The War On Drugs, Lost In The Dream

Geoff Nelson

The War On Drugs, Lost In The Dream [Secretly Canadian]

Every album represents something of a crisis. The narrative shifts with age and success, surely, but the stakes prove the same, the old questions of the artist: Where have you been these past few years, and what was it you were working on, and will it be better or worse or different or the same as your last record, and what if this goes very, very badly? Even more damaging, and this is a more recent phenomenon: What does it all mean? So of all the critical successes on Philly quartet The War on Drugs' third LP, Lost In The Dream, the most stirring is that the band seem largely unaware of their previous work.

Lead singer Adam Granduciel mumbles, “Under the pressure is where we are” on the album's opening track, “Under The Pressure”, and yet the song tips out toward nine minutes, one of the four songs on the album's first half that exceed six minutes. This isn't a band seeking to essentialize the pop approachability, maybe even the deep commercial underappreciation, of Slave Ambient. It could well be that Granduciel has already written his best record for consumption, and how does one free oneself from that truth? Lost In The Dream is an attempt to do this trick. Standing as a monolith of possibility and ambition, seemingly reverent of history while being free of its own, Lost In The Dream, drifts away with power and authority, both frustrating and impressed with its unique brand of magic.

Granduciel seeks permanence and relevance throughout Lost In The Dream, though notably without the scent of desperation that so often follows projects with this type of imperative. On titanic, slow-build, “An Ocean Between The Waves”, he sings “I'm in my finest hour/Can I be more than just a fool?”, the artist's search for meaning in his own discrete greatness. The song's lyrics address areas of darkness, the titular suggestion of an expansive universe between and free from the world of our vision. It's easy to picture The War on Drugs sliding into this space between the waves, a band recalling tropes of Dylan (most notably in the chord resolutions and diction of “Eyes to the Wind” among many others) and Tom Petty, finding itself nowhere near as popular and iconic as those artists but acclaimed in certain circles in their own time. How does an artist create something durable in this climate of historical forgetting? Even the profound size and scope of the arrangement on “An Ocean Between The Waves,” easily the album's biggest and best track, comes to an abrupt halt near the beginning of its seventh minute. The War on Drugs aren't out of ideas here, but even something this capacious runs out of room. Even the essential “Red Eyes” doesn't end, it fades out, implying that maybe the song was never over, it just had the volume turned down. This is how to build something that lasts in a linear world that has no taste for the infinity between the waves.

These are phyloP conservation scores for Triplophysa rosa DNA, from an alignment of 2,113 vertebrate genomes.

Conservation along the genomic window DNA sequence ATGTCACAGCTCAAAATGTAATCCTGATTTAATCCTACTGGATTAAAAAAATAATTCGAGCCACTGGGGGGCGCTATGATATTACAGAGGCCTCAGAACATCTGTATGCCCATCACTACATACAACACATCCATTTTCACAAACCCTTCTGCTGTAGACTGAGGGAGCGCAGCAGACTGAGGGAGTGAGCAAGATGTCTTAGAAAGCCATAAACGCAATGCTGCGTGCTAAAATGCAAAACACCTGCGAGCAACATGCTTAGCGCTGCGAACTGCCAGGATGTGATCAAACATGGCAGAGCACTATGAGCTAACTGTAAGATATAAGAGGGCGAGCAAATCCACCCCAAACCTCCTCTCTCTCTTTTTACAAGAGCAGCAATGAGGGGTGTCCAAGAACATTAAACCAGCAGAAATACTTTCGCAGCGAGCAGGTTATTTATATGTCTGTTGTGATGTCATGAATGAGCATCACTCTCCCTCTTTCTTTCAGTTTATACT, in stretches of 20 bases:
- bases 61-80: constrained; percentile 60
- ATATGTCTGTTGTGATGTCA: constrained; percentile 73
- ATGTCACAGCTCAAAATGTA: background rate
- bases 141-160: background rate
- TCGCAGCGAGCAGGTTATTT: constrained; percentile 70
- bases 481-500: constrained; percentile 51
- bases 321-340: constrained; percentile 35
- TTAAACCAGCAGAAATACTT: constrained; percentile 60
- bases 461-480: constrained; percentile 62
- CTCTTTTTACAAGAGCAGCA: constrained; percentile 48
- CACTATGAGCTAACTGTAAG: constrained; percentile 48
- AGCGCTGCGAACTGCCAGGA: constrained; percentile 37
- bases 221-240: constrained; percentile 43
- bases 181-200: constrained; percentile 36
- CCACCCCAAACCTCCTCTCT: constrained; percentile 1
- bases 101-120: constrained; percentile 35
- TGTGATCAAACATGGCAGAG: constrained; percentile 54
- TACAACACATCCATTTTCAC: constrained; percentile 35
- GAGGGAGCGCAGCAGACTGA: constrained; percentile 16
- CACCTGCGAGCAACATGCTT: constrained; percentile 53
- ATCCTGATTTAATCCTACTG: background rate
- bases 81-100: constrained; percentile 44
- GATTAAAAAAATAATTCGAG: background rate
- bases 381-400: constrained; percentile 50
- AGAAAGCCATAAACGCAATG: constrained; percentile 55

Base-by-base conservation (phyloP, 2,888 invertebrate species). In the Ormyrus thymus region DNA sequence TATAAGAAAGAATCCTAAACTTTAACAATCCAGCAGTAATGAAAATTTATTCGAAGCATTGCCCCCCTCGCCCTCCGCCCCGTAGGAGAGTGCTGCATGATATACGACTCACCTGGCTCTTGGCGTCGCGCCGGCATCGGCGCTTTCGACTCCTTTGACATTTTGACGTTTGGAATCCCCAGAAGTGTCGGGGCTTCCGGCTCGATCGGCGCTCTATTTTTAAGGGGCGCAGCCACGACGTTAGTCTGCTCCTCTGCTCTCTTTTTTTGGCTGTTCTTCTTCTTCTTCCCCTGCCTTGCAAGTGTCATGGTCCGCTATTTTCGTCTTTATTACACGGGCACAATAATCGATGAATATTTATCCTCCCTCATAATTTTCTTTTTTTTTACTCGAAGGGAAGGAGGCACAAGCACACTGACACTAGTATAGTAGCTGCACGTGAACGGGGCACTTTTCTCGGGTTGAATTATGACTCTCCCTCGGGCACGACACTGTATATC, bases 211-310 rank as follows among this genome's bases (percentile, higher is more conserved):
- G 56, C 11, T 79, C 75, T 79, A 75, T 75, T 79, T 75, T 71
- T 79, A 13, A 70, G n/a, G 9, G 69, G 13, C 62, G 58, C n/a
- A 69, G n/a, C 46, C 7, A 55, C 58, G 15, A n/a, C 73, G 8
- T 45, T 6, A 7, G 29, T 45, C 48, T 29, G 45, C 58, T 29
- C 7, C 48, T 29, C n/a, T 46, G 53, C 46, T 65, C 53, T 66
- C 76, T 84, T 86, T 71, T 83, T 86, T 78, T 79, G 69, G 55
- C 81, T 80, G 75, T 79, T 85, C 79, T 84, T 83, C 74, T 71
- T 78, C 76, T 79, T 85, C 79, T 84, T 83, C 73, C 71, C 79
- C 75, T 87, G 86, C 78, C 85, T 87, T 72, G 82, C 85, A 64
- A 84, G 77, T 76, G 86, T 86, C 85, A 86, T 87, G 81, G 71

The guitars are left to wander here, often not leading the arrangements but exploring them. Recalling some of Mark Knopfler's work with Dire Straits, the lead guitar operates under its own logic, a freelancer brought into a well-run organization. On “The Haunting Idle”, an instrumental, ambient and trying exercise, the guitar is turned into sluggish, pedal-infused, street preacher, yawning and yelling its way to nowhere. With no break between this and next track, the Tom Petty-indebted, “Burning”, the guitars refocus from lines to chords, before meandering away on the eponymous, “Lost In The Dream”. Granduciel and his mates derive some of their best artistry from this dialectic, the conversant nature of their metronomic synthesizer work and the free-form of the guitar. “Under The Pressure” casts these two entities as figure-eight, weaving in between one another, threatening collision, never delivering on its potentially devastating promise. It's a high-wire act. On the chorus of single, “Red Eyes”, Granduciel delivers—with guitar line and synthesizer all headed for the the top of the room—one of the album's most quintessence examples of organizing chaos.

There's a review of this record that is told only through the spaces between Granduciel's yelps and screams. These are the band's best and most revealing moments, their lead singer so overcome that the pressure releases as a little “whoop”. A guy who seems so intent on remaining distant, a singer content and serious in singing lines like, “When it all breaks down and we're runaways standing in the wake of our pain,” these yelps are moments of transfiguration. Or maybe they are the outstanding mixture of agony and joy that attends building songs like these, an album like this, a music completely informed of a certain history and seemingly free of it. This is the patience of a lyric like, “I don't mind you disappearing when I know you can be found.” What was discovered in the 29 months since Slave Ambient? The crisis: how to hide and be found, how to release and to seek, how to build and destroy your own critical artistic history. Sometimes it comes out under its own auspices. Sometimes it screams.

 
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